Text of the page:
The doctor factor
Even if it wasn't what the Council of State intended, a pause in North Carolina's use of the death penalty makes sense
It now will fall to the courts and quite possibly the legislature to again address key aspects of the state's death penalty laws. In the process, they will be asked to reconcile the irreconcilable notion that doctors have a proper and ethical role to play in putting inmates to death.
The Council of State, with Easley presiding, voted 7-3 to approve a procedure under which doctors would monitor inmates' "essential body functions" while lethal injections were administered. That puts this group of statewide elected officials at odds with the N.C. Medical Board, which regulates the state's physicians.
The board ruled last month -- understandably so -- that doctors would cross the ethical line if they participated in executions. But a state law requires doctors to be present. That conflict is at the heart of a dispute that now returns to a Wake County Superior Court judge. It was Judge Donald Stephens who stayed three pending executions and directed the Council of State to consider the state's execution methods in light of a doctor's role.
Despite the council's vote, the Medical Board should not let itself be pressured to reverse or even weaken its ethically sound decision against doctors' participation in executions.
The point of monitoring an inmate's vital signs, including brain waves, is to stop an execution if the condemned person is not fully sedated and thus at risk of feeling pain that would reach the unconstitutional level of cruel and unusual. But for a doctor to tap a nurse or technician on the shoulder if the meter spiked would appear to violate the board's dictum.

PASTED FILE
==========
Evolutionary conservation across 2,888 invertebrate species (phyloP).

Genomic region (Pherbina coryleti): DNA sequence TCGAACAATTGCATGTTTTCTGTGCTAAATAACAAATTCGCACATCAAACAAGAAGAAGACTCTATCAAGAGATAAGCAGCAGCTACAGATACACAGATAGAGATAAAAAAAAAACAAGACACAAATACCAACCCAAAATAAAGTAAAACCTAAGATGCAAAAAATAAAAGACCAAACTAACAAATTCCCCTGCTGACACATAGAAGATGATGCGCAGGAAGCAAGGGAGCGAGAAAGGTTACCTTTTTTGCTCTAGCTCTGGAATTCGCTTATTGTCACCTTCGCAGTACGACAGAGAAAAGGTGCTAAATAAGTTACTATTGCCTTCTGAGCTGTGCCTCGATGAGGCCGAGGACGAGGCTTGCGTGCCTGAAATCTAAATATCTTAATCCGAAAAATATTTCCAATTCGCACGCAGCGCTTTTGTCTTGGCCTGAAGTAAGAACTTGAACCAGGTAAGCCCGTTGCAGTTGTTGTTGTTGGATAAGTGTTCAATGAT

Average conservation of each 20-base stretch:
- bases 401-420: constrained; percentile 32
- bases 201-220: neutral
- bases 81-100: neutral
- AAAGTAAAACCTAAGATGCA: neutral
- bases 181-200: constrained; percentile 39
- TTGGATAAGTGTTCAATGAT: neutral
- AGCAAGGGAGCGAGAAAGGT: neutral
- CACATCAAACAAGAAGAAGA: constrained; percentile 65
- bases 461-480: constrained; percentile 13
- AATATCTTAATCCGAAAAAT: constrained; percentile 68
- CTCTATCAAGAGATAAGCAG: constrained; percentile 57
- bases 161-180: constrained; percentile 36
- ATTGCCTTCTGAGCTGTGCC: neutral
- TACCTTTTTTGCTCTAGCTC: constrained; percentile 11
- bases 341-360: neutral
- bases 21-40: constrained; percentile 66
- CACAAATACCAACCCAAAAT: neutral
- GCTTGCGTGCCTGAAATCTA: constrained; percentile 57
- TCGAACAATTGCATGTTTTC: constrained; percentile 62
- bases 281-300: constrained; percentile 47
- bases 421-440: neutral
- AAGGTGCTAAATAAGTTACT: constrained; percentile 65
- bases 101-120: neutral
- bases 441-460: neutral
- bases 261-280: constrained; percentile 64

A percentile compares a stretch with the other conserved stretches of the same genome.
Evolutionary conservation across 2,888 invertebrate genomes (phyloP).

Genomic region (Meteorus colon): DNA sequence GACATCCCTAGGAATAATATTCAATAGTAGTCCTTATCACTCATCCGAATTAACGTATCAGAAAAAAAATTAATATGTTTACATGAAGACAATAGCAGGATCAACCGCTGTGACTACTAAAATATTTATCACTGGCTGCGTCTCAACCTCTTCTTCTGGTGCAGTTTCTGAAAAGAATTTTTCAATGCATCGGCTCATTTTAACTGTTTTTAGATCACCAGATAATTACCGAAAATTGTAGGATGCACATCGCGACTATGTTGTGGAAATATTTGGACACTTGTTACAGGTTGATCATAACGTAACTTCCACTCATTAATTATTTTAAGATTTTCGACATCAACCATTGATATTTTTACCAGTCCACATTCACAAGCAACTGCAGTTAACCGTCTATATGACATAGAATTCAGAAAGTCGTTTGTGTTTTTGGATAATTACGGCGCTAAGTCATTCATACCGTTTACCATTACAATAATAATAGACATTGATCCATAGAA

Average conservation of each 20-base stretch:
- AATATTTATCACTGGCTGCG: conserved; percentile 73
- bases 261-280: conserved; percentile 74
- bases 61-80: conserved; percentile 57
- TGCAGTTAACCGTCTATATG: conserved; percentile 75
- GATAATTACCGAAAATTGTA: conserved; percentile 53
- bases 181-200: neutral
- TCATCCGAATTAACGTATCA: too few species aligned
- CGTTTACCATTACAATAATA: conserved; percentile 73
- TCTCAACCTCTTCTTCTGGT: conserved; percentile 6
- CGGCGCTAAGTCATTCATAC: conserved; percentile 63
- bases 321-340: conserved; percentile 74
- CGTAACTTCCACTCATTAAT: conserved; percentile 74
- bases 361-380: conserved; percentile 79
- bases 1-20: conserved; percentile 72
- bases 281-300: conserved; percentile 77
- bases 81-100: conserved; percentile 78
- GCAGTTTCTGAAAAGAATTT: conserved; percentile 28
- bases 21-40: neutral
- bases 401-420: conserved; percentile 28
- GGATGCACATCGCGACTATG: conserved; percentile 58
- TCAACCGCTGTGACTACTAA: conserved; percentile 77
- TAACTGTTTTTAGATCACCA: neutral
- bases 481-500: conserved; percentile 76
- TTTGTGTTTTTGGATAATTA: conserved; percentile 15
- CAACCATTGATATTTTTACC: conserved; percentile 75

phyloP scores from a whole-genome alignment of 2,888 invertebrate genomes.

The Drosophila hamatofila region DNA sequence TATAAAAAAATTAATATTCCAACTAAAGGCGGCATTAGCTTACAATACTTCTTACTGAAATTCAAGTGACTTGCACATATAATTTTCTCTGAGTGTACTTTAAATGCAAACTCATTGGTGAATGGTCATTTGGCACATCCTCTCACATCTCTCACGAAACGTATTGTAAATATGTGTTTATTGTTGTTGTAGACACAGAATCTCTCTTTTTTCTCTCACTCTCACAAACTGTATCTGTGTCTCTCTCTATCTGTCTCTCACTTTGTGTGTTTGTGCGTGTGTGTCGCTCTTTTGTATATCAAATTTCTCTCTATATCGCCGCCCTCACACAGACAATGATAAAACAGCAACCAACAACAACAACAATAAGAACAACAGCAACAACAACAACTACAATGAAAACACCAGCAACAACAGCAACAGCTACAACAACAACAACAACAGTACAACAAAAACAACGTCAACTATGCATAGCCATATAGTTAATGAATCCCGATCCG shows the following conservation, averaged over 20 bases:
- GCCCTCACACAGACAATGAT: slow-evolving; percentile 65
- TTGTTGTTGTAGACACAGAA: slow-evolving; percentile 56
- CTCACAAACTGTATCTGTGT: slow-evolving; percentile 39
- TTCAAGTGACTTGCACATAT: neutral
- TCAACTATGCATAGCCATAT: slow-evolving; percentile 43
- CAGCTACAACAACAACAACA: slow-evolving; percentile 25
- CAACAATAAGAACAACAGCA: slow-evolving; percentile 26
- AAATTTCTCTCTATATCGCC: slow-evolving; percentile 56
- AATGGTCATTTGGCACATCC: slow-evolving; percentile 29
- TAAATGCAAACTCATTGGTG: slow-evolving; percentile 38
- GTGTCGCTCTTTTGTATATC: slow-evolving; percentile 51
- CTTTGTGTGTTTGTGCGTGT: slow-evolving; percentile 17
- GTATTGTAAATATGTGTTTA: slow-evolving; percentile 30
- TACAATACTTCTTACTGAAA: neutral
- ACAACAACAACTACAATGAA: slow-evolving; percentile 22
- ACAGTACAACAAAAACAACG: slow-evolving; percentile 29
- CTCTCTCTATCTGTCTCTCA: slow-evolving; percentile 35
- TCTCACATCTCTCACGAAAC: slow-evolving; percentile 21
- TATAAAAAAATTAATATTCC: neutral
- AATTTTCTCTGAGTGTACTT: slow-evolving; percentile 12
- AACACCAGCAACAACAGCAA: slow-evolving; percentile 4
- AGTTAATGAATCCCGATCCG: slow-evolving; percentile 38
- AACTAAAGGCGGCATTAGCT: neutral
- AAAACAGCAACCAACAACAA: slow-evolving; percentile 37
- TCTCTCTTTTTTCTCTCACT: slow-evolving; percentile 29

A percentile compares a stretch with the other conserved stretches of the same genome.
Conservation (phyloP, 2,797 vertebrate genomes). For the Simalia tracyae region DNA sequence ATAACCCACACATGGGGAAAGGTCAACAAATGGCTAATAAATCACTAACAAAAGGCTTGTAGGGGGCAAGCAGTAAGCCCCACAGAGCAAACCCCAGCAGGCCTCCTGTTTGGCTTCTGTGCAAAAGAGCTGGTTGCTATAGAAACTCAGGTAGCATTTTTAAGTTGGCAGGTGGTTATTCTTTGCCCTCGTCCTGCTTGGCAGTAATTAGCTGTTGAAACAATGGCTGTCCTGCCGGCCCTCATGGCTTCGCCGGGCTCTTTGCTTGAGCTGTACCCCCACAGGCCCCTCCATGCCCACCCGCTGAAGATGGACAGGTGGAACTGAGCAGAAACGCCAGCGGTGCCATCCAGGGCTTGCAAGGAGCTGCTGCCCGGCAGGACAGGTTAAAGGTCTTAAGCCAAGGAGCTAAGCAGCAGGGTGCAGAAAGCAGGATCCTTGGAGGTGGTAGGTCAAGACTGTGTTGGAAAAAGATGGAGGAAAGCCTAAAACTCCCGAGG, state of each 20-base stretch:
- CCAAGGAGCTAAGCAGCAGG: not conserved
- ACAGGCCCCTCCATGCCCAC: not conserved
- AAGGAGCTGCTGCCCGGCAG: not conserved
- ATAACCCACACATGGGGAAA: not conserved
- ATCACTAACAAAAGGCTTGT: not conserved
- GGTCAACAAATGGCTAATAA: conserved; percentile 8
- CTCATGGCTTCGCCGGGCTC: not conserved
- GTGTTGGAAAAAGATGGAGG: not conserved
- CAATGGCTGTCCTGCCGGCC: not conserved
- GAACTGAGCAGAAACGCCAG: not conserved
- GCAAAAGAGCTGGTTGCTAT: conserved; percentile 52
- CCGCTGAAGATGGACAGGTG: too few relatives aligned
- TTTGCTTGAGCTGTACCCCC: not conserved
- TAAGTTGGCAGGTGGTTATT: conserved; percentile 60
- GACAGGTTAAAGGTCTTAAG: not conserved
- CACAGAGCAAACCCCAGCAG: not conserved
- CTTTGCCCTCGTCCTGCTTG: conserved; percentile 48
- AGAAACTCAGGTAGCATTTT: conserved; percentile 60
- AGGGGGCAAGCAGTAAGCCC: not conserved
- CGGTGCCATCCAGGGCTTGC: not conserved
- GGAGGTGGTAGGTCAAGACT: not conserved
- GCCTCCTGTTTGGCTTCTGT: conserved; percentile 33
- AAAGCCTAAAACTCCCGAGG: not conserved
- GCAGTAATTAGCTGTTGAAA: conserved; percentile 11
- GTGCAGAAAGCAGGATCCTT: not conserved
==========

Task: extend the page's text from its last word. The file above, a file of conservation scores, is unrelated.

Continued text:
Actually, any departure from the way a lethal injection is supposed to proceed could put a doctor in the position of having to intervene. So a physician would be dragged into the death-dealing work, which the Medical Board properly has said is diametrically opposed to what doctors (and nurses, for that matter) are admitted into the the healing profession to do. In real-world terms, North Carolina can't have it both ways, requiring a doctor's presence and prohibiting him or her from taking any action.
With many questions about the death penalty's fairness in mind, the state Senate four years ago approved a moratorium, but the legislation did not pass the House. Now, with the prospect of further court review, lawsuits and appeals, there is no telling when executions will be permitted to resume. Lawmakers and officials in charge of the state's justice system should take advantage of the pause to step up their scrutiny of a system that has seen wrongful convictions and other examples of unfairness in capital cases.
Those who commit horrific crimes should be punished harshly. Life without parole provides the means to do that, while also allowing for mistakes to be corrected. That's the discussion the legislature now needs to have.